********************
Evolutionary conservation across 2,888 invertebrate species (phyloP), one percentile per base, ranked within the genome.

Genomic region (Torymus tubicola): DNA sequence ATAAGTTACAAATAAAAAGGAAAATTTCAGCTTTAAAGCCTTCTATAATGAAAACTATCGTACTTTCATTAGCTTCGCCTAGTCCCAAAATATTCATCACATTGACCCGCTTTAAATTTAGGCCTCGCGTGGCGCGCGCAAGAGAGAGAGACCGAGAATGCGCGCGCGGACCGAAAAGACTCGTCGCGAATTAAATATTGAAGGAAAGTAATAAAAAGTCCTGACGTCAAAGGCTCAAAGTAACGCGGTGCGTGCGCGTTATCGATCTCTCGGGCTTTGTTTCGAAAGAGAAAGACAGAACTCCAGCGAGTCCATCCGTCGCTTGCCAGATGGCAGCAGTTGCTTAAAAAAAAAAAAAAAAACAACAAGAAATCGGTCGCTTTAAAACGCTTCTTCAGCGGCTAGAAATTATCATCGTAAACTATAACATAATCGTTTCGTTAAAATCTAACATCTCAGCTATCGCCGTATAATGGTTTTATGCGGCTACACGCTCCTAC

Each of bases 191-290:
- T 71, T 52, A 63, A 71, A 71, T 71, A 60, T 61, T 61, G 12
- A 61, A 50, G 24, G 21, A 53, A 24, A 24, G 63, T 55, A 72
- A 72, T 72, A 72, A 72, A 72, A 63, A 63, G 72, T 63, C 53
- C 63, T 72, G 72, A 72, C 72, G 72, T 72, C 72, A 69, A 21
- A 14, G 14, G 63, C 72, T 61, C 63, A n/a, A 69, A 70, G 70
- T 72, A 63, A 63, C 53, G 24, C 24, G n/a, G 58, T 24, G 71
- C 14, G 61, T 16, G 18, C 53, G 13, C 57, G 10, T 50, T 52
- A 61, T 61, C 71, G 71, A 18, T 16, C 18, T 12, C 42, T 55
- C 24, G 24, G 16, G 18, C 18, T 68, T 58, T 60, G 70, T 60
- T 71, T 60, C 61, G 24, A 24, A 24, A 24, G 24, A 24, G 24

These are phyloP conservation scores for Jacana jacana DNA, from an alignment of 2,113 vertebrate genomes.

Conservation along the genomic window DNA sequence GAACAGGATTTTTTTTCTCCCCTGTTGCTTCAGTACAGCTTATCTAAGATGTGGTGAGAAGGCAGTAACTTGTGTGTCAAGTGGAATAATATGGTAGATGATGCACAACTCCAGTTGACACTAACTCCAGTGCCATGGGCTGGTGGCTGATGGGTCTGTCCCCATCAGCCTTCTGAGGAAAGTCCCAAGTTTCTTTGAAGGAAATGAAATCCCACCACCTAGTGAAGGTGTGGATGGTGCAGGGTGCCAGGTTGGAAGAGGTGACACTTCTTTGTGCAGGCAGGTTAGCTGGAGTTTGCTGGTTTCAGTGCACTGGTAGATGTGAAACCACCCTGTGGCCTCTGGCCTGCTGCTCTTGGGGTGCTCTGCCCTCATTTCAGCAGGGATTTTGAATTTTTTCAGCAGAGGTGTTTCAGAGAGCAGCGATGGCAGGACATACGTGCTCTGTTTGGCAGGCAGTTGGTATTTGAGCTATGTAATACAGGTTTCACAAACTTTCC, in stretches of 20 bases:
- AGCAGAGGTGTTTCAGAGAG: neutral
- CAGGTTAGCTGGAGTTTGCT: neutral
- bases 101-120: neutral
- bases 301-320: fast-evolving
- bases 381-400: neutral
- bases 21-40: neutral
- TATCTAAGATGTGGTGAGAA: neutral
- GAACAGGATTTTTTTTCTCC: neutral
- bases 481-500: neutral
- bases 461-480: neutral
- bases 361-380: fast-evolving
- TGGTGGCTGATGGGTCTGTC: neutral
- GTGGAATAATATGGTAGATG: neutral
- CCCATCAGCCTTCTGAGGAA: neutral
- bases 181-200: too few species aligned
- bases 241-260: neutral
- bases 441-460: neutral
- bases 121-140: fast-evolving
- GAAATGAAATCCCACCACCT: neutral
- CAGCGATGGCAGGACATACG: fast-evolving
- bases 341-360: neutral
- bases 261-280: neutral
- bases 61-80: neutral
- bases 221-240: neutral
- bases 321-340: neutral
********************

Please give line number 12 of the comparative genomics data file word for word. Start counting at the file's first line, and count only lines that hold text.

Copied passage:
- C 24, G 24, G 16, G 18, C 18, T 68, T 58, T 60, G 70, T 60